Week 3 Conclusion

Course video 20 of 38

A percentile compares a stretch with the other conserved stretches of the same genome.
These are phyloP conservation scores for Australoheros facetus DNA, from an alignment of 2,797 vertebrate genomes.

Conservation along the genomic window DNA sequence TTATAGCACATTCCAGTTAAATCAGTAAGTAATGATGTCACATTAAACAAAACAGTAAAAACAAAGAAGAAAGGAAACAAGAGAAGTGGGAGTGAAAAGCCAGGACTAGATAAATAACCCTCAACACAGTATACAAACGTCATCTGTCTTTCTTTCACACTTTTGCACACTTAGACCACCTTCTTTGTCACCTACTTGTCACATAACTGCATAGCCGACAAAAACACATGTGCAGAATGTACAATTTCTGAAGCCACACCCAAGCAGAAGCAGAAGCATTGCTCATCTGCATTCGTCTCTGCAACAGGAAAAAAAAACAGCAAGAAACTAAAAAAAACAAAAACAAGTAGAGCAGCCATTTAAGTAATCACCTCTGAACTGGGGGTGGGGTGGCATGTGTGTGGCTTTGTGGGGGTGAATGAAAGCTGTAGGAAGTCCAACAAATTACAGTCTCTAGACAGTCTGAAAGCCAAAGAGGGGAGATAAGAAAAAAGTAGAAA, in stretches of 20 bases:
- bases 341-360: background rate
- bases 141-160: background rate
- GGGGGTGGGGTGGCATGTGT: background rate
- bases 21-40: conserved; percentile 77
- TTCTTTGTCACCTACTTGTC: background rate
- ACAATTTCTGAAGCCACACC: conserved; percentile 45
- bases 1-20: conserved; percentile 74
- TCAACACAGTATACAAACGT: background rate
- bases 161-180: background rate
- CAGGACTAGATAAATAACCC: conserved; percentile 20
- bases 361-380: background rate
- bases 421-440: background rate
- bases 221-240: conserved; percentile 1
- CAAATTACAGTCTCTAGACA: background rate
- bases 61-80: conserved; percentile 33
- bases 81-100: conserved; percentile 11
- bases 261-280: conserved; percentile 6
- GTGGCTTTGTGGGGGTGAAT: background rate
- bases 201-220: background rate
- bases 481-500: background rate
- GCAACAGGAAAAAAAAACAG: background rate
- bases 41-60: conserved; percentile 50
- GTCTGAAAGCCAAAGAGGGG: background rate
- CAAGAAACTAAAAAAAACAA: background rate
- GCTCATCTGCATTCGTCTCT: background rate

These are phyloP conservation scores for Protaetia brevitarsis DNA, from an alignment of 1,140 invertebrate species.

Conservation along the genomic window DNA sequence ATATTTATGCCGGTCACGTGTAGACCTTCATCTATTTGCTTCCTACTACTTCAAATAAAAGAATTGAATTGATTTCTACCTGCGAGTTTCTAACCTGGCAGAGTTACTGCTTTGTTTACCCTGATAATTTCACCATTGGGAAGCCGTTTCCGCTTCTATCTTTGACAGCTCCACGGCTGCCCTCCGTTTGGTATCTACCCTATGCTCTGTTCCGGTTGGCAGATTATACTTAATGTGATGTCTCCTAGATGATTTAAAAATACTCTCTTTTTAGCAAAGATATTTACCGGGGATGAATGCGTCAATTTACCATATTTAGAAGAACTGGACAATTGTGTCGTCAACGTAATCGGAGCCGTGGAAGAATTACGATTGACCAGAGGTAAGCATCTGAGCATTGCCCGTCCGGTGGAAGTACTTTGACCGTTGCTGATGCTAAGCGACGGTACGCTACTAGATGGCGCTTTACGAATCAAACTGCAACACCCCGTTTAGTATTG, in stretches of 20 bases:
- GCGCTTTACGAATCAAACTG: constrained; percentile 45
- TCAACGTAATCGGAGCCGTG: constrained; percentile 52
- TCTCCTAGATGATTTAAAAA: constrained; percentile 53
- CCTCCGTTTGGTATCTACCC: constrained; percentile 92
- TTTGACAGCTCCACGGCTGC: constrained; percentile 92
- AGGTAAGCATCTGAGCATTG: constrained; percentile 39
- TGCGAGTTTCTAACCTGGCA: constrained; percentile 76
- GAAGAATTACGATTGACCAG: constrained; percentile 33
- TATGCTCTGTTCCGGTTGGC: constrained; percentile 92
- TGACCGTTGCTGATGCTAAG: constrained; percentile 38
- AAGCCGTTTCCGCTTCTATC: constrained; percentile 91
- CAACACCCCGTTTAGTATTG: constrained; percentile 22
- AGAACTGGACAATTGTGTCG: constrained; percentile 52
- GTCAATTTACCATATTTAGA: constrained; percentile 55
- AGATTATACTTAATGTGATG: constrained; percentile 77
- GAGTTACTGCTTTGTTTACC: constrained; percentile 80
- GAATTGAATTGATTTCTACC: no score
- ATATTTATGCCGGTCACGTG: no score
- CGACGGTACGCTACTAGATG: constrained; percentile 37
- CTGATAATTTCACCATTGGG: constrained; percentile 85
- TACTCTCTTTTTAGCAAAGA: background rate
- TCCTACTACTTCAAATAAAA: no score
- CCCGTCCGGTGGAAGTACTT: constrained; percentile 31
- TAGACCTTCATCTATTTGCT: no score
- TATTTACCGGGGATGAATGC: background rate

Mendelian or monogenic disorders are the kind of genetic disorders in humans that arise from a mutation in a single gene. These disorders run in families and can be autosomal or sex-linked depending whether the affected gene is located on autosomes or sex chromosomes, and they can also be dominant or recessive depending if one or two alleles are necessary to develop the disorder. The name “Mendelian” is used because these diseases follow simple monogenic patterns of inheritance, similar to these first studied by Gregor Mendel in pea plants. There are an estimated 8000 rare Mendelian diseases. Although each of them are very rare, collectively they affect millions of individuals world-wide. How can we find the variants and genes that are responsible for the development of these diseases? You will learn about “linkage analysis” – a technique that has been previously used for this purpose. You will also learn about Next-generation sequencing (NGS) technologies that have revolutionized the studies of Mendelian diseases in recent years.

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